It took nine years to affirm a five-year maintenance award. In an April 24, 2019 decision of the Appellate Division, Second Department, the Court in Rogowski v. Rogowski affirmed a March, 2010 divorce judgment under which the wife was awarded maintenance for five years of $2500 per month plus 60% of the husband’s annual employment bonus in excess of $14,200. The action for divorce had been commenced in 2008.

The Court held that held that Nassau County Supreme Court Justice Arthur Diamond did not improvidently exercise his discretion when determining the amount and duration of maintenance. The Court emphasized the parties agreed that the wife would quit work and care for the children, and the parties’ respective incomes and future employment prospects.


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In the absence of some other compelling factor, where a noncustodial parent’s child spends 33 to 40 percent of the time with that parent, a reduction in child support from the presumptively correct formula amount is not warranted. So held Ontario County Family Court Judge Stephen D. Aronson in his October 4, 2016 decision in T.M. v. J.K.

Here, the parties were the biological parents of one child born in 2001. The mother filed a petition seeking child support. Following a hearing, the support magistrate concluded that the father’s biweekly support obligation according to the Child Support Standards Act (CSSA) formula would be $396. However, the support magistrate also found that application of the CSSA formula would be inappropriate because the child spent at least 35 to 40 percent of the time with father. This, the support magistrate held, constituted an amount of time sufficient to justify deviating from the formula, awarding the mother $270 biweekly.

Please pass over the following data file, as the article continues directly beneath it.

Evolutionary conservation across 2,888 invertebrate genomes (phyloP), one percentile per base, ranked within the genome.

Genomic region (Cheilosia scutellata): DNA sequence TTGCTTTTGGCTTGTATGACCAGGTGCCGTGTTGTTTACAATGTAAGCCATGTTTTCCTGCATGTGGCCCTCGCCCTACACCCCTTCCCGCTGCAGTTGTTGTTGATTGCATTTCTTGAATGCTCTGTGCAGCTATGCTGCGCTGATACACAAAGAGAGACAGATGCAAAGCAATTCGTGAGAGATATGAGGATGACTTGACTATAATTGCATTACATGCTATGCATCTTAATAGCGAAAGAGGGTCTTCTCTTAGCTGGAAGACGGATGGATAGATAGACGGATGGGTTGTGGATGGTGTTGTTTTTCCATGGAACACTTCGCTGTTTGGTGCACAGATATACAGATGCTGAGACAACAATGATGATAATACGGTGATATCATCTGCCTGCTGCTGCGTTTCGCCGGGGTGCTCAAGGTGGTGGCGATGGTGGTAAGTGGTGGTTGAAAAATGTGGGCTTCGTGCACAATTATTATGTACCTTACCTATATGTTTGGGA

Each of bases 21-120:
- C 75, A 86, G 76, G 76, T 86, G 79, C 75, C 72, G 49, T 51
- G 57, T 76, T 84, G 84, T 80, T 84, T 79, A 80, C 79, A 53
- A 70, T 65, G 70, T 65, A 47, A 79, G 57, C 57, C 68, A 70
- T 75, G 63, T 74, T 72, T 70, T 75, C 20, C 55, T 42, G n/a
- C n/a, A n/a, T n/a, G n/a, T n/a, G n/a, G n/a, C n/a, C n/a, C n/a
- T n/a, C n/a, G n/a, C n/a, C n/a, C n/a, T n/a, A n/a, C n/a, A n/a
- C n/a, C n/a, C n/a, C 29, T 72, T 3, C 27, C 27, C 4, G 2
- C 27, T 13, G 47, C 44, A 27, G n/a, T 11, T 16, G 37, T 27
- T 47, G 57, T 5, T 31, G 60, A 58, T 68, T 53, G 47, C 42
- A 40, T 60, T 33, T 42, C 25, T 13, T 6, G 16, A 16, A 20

The mother filed objections to the support magistrate’s order, alleging that the significant discrepancy in the parties’ financial resources and the support magistrate’s misallocation of time spent with each parent warranted imposing the formula. Specifically, she contended that the father had more disposable income, fewer expenses, and more resources. She also asserted that she has more debt, including a credit card balance (consisting of charges needed to cover her expenses) and a large school loan. It was also noted that the father paid no child support (apparently by agreement) from 2006 through 2015. (The parties did not dispute the support magistrate’s formula calculation, although Judge Aronson found the amount to be incorrect.)


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In its January 7, 2016 decision in Fermon v. Fermon, the Appellate Division, Third Department, affirmed that part of the order of Rensselaer County Supreme Court Justice Raymond J. Elliott, III, that included in a permanent award of child support that the husband pay 25% of his future bonuses from his employer.

Here, the parties were married in 2000 and had two sons (born in 2002 and 2006). They were divorced in 2012 and, pursuant to a written stipulation of settlement that was incorporated but not merged with the judgment of divorce, they retained joint custody of the children and waived application of the Child Support Standards Act (see Domestic Relations Law § 240 [1-b]) to provide for no payments of basic child support.